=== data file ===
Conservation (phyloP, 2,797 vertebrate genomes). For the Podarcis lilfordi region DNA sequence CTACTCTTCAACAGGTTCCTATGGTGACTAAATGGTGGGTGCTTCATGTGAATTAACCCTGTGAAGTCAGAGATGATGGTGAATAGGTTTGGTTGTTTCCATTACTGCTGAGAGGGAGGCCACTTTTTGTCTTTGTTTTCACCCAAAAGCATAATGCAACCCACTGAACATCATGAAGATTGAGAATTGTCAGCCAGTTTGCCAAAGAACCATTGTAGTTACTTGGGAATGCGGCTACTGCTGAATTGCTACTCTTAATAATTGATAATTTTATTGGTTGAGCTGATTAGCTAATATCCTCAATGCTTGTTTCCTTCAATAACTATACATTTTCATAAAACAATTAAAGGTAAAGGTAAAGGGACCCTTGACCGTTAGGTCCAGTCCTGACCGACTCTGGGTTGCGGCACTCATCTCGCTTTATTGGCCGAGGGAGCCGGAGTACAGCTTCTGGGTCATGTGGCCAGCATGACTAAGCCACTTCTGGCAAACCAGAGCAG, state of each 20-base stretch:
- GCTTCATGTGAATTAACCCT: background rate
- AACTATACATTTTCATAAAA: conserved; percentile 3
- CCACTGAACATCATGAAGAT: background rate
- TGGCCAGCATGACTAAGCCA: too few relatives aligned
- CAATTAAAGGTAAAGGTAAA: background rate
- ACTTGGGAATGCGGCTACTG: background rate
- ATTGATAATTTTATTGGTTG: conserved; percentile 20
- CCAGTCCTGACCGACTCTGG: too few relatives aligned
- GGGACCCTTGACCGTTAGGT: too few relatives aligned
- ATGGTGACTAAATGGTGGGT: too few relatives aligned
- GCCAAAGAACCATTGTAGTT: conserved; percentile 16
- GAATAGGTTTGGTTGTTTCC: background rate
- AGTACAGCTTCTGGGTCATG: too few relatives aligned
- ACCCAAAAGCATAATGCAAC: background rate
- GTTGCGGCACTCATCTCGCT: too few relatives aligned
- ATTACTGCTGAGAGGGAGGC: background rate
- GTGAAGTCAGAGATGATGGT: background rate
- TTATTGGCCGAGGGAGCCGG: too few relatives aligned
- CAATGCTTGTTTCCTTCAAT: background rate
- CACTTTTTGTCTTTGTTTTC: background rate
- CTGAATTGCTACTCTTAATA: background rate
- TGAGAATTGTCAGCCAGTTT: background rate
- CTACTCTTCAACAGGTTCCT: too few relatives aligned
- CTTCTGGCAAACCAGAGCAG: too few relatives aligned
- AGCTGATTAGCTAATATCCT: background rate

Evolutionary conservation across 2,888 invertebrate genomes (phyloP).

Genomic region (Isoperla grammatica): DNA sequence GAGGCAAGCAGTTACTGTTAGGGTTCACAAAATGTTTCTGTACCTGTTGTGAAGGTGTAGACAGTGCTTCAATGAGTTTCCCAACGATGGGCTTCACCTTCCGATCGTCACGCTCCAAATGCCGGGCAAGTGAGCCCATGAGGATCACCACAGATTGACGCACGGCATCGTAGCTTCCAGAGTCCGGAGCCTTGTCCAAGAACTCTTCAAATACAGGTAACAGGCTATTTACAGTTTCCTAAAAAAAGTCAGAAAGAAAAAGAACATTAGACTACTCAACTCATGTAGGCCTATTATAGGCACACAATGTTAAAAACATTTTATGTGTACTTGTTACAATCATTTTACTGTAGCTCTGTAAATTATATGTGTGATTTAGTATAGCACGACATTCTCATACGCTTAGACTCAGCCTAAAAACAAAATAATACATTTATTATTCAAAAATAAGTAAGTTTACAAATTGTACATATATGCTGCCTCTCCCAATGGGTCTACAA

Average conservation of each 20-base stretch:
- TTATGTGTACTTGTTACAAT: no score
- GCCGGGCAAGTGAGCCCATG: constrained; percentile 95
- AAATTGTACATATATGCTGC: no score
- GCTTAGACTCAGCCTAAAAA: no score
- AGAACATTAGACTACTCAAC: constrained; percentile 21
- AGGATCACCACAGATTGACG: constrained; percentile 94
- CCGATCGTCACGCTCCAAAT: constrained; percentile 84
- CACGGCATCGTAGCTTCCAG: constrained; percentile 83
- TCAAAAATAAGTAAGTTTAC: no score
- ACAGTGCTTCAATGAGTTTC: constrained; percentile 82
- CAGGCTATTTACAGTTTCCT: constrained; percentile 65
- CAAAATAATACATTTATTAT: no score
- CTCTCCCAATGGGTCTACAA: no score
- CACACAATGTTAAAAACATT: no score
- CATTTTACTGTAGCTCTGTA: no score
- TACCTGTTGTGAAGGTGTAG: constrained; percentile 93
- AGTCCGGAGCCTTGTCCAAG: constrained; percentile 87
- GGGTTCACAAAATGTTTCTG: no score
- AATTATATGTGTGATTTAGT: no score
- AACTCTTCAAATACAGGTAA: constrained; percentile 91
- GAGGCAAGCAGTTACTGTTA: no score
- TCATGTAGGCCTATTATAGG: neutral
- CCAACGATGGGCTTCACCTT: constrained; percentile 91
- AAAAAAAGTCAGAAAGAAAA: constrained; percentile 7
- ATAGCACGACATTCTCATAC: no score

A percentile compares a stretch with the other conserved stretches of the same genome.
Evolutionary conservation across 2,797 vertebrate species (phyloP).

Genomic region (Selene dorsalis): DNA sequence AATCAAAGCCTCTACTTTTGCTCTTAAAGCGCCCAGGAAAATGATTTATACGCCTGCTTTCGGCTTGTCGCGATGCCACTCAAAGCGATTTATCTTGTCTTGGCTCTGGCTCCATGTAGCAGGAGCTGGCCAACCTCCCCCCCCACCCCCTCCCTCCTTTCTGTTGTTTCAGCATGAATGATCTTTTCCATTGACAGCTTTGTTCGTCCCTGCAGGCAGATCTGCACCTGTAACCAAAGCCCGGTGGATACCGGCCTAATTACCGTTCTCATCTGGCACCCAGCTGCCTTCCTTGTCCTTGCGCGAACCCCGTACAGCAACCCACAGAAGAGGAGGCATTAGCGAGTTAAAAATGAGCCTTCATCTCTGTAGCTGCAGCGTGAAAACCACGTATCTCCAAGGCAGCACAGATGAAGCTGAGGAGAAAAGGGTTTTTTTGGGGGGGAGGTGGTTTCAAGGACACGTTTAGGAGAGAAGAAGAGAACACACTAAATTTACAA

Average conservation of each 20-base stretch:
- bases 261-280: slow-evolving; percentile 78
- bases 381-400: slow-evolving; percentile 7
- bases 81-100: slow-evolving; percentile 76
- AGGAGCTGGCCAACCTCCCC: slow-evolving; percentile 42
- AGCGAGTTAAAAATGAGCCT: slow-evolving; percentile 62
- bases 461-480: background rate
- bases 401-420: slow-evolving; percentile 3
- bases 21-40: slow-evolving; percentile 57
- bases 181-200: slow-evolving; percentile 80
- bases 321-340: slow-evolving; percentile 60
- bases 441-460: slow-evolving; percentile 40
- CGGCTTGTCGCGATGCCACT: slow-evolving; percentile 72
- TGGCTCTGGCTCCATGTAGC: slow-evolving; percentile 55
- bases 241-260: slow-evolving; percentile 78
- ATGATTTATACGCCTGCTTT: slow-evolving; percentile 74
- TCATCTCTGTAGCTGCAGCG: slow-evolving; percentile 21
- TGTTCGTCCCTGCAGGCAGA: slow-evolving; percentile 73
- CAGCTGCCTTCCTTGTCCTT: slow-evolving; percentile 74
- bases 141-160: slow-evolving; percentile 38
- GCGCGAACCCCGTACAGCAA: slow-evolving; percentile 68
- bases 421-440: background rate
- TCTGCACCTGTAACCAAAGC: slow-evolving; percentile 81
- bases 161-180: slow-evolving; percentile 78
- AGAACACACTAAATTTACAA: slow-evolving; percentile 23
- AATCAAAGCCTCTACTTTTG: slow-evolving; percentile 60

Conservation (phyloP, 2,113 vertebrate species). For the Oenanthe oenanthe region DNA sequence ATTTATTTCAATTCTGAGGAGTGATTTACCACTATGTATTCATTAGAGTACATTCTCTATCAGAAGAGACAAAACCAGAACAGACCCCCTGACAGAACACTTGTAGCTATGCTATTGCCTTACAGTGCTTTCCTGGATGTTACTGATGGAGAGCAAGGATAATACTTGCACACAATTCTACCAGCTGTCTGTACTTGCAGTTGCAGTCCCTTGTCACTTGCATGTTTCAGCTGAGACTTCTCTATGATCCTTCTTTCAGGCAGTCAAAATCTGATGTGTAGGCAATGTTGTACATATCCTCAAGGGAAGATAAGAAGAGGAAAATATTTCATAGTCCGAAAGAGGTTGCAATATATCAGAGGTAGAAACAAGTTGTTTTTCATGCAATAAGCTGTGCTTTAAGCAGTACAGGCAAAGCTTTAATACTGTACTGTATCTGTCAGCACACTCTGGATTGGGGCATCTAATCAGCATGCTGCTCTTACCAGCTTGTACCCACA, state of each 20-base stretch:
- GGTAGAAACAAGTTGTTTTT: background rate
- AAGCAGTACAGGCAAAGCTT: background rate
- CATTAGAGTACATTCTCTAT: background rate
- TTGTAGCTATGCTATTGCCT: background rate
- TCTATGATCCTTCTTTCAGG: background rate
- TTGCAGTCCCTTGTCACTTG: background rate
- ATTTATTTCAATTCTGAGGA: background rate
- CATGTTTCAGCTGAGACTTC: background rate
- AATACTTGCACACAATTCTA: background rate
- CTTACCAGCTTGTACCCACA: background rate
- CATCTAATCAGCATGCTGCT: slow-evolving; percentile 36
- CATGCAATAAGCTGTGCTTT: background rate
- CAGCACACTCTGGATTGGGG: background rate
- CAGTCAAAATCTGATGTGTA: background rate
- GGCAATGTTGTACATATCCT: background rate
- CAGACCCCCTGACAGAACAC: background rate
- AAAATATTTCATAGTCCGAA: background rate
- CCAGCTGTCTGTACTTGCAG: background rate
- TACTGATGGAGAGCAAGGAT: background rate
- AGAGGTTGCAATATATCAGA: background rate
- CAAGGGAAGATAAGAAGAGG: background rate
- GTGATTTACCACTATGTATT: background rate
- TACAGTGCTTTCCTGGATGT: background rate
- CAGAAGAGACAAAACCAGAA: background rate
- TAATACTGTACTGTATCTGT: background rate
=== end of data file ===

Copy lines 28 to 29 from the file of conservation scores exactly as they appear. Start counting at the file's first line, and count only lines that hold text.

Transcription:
Genomic region (Isoperla grammatica): DNA sequence GAGGCAAGCAGTTACTGTTAGGGTTCACAAAATGTTTCTGTACCTGTTGTGAAGGTGTAGACAGTGCTTCAATGAGTTTCCCAACGATGGGCTTCACCTTCCGATCGTCACGCTCCAAATGCCGGGCAAGTGAGCCCATGAGGATCACCACAGATTGACGCACGGCATCGTAGCTTCCAGAGTCCGGAGCCTTGTCCAAGAACTCTTCAAATACAGGTAACAGGCTATTTACAGTTTCCTAAAAAAAGTCAGAAAGAAAAAGAACATTAGACTACTCAACTCATGTAGGCCTATTATAGGCACACAATGTTAAAAACATTTTATGTGTACTTGTTACAATCATTTTACTGTAGCTCTGTAAATTATATGTGTGATTTAGTATAGCACGACATTCTCATACGCTTAGACTCAGCCTAAAAACAAAATAATACATTTATTATTCAAAAATAAGTAAGTTTACAAATTGTACATATATGCTGCCTCTCCCAATGGGTCTACAA

Average conservation of each 20-base stretch: